2. While that rice is toasting, heat 1/3 cup olive oil in a medium saucepan over medium heat. Add 2 chopped shallots, a 2-inch piece of ginger (peeled and grated), a cinnamon stick and the rest of the rice, and sautée for about 5 minutes, stirring frequently. To this add 3 cups chicken stock and 1 bay leaf, bring to a boil, then cover, reduce heat to low, and simmer for about 15 minutes. Turn off the heat and let the rice sit (covered) for about 10 minutes, or until all the liquid is absorbed.
3. Combine the toasty rice and the simmered rice in a bowl with the seeds of 2 pomegranates. You could add 1/2 cup shelled pistachios if you like. Serve and be amazed.


Tuesday, April 19, 2011

Baked garlic and herbed white cheese

I am actually not much of an entertainer. And by that I don’t mean I’m bad at flame-throwing or playing the accordion, but rather that I don’t do my best work in the kitchen when I have to feed more than two people. Maybe it’s to do with volume, maybe it’s because I try too hard to come up with a dish I hope will impress guests (but which I inevitably can’t work up much enthusiasm for).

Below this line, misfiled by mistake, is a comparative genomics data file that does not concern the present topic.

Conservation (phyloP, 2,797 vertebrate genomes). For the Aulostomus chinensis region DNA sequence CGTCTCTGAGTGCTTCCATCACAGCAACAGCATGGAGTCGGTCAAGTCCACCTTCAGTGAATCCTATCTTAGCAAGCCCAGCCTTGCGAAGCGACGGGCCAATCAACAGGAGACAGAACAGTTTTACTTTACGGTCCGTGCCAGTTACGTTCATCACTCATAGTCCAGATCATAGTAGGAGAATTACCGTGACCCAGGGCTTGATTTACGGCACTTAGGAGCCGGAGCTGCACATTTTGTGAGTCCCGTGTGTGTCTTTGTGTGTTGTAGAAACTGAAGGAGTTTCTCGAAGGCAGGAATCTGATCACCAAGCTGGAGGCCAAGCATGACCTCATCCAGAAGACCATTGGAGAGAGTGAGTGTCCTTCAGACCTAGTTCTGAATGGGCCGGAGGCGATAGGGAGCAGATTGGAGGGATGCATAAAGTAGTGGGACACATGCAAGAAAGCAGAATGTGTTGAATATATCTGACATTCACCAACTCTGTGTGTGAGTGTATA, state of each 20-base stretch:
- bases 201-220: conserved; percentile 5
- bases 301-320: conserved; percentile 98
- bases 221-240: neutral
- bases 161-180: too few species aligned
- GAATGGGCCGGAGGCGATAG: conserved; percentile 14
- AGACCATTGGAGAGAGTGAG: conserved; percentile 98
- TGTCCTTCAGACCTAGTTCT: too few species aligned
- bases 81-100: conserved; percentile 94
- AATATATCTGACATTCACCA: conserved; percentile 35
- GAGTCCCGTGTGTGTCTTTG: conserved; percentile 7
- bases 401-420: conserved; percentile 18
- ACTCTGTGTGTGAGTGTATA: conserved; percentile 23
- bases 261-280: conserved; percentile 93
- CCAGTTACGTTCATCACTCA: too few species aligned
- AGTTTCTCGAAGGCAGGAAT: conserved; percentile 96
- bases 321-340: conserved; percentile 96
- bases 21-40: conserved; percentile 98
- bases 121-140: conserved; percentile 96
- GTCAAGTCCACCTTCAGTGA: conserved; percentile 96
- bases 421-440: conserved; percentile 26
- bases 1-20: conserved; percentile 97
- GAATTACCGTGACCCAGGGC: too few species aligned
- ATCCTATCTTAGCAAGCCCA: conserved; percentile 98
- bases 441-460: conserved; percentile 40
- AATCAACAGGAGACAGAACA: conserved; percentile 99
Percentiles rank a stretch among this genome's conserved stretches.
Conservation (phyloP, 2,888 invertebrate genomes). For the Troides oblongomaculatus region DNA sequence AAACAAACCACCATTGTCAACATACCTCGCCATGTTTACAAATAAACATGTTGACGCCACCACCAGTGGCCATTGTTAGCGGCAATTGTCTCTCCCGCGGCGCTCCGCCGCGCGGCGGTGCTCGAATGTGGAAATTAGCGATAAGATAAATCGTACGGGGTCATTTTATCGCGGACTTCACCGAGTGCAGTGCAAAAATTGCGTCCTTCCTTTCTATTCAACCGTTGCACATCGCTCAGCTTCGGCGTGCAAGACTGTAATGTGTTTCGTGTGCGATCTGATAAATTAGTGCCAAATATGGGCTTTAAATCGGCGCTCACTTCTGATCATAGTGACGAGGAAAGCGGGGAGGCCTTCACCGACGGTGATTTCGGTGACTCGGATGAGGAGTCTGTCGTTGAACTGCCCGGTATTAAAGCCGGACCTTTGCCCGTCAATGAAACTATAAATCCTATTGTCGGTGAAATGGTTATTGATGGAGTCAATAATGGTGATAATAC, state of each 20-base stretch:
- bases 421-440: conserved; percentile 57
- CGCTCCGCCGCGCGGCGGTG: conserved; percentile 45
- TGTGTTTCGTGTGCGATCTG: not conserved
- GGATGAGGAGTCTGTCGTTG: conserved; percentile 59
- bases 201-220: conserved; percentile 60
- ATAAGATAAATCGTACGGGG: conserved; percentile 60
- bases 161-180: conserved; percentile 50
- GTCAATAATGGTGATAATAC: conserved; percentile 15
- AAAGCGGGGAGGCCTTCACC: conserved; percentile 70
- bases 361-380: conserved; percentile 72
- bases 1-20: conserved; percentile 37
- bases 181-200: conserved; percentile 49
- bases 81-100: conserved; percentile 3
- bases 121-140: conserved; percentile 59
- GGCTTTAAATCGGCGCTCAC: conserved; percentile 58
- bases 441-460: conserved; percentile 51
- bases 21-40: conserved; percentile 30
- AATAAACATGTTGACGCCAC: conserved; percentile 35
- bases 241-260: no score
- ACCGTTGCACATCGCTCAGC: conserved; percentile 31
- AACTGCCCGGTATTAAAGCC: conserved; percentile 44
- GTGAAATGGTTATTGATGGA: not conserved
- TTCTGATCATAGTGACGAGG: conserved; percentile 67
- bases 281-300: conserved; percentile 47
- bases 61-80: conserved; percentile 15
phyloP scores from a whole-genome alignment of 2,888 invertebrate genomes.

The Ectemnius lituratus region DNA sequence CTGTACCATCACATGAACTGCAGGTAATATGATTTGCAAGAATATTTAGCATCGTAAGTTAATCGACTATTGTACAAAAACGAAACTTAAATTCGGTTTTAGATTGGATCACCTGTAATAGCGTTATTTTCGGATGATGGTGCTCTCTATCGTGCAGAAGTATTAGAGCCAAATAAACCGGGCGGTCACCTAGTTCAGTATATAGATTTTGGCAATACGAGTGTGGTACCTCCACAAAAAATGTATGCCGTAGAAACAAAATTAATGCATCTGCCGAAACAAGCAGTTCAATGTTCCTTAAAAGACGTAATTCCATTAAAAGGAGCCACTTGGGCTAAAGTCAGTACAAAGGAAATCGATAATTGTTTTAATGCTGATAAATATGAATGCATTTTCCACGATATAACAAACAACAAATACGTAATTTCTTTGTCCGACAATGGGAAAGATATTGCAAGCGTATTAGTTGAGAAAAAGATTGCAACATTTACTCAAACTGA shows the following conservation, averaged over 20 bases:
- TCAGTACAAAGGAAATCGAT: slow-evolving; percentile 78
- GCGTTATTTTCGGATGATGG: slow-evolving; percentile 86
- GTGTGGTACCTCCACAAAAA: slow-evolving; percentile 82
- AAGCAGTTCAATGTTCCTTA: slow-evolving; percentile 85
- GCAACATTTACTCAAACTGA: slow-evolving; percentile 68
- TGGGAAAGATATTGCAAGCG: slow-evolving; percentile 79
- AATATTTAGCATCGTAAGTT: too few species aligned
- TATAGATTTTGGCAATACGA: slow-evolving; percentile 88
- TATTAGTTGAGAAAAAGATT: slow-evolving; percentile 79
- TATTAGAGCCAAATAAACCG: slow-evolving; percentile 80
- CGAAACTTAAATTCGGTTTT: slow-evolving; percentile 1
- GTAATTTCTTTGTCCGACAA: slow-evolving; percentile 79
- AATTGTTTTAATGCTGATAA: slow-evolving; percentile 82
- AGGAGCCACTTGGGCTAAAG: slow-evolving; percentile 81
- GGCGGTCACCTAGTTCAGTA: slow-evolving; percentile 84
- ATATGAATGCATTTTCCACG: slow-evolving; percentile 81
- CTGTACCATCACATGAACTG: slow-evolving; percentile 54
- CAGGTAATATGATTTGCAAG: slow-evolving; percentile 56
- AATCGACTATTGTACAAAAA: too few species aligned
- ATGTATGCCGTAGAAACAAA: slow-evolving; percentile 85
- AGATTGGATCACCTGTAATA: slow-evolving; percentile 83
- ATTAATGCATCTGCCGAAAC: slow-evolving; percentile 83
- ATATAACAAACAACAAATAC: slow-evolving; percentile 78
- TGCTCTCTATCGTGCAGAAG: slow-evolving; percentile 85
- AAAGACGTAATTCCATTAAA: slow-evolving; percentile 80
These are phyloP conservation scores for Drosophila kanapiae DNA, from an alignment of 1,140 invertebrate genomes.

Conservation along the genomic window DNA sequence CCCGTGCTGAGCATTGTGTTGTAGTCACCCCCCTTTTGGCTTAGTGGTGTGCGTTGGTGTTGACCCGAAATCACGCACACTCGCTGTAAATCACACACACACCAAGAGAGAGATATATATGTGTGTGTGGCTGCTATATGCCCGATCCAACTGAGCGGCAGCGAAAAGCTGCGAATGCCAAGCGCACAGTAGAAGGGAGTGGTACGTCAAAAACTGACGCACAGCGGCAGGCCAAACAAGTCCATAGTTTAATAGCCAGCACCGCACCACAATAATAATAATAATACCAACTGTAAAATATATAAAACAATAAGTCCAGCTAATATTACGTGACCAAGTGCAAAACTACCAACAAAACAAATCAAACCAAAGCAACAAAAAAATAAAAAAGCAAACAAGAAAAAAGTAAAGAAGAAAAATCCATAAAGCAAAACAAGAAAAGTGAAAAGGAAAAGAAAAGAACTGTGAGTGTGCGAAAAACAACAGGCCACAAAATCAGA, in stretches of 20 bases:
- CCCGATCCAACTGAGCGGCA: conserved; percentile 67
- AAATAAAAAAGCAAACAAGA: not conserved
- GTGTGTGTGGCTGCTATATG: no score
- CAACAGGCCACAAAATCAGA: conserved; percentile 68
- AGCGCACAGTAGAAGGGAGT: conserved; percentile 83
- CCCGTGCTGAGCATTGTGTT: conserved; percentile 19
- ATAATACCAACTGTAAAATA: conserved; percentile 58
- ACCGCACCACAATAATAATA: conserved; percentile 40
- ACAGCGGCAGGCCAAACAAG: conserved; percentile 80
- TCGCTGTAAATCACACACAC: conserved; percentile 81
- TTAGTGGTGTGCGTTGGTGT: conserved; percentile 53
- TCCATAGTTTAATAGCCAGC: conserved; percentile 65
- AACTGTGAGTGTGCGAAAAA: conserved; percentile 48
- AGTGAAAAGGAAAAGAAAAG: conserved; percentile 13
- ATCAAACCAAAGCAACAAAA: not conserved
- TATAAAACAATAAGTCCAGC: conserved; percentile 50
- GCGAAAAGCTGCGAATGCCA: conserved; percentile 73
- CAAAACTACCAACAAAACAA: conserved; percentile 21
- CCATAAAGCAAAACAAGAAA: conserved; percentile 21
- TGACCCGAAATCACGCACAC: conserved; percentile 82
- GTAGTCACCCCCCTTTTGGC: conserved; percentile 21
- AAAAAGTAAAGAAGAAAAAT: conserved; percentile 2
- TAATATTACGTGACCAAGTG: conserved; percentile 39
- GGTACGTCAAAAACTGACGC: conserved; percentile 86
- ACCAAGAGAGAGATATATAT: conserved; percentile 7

I’m not sure. After reading this post on The Wednesday Chef blog, I have vowed only to make food for guests that I, myself, feel like eating — the most practical advice ever (and somewhat obvious, I’m prepared to admit).

And if you need advice on entertaining (even if you think you don’t), I urge you to grab a copy of How to Feed Your Friends with Relish by Brit food writer Joanna Weinberg (recently given to me by my dear friend Steph as a wedding present). It’s not about how cutlery should be set out, or full of fancy-shmancy dishes and 10-course menus — ‘it is not a rulebook for the socially anxious; in fact, it dispenses with etiquette altogether.’ Marvellous!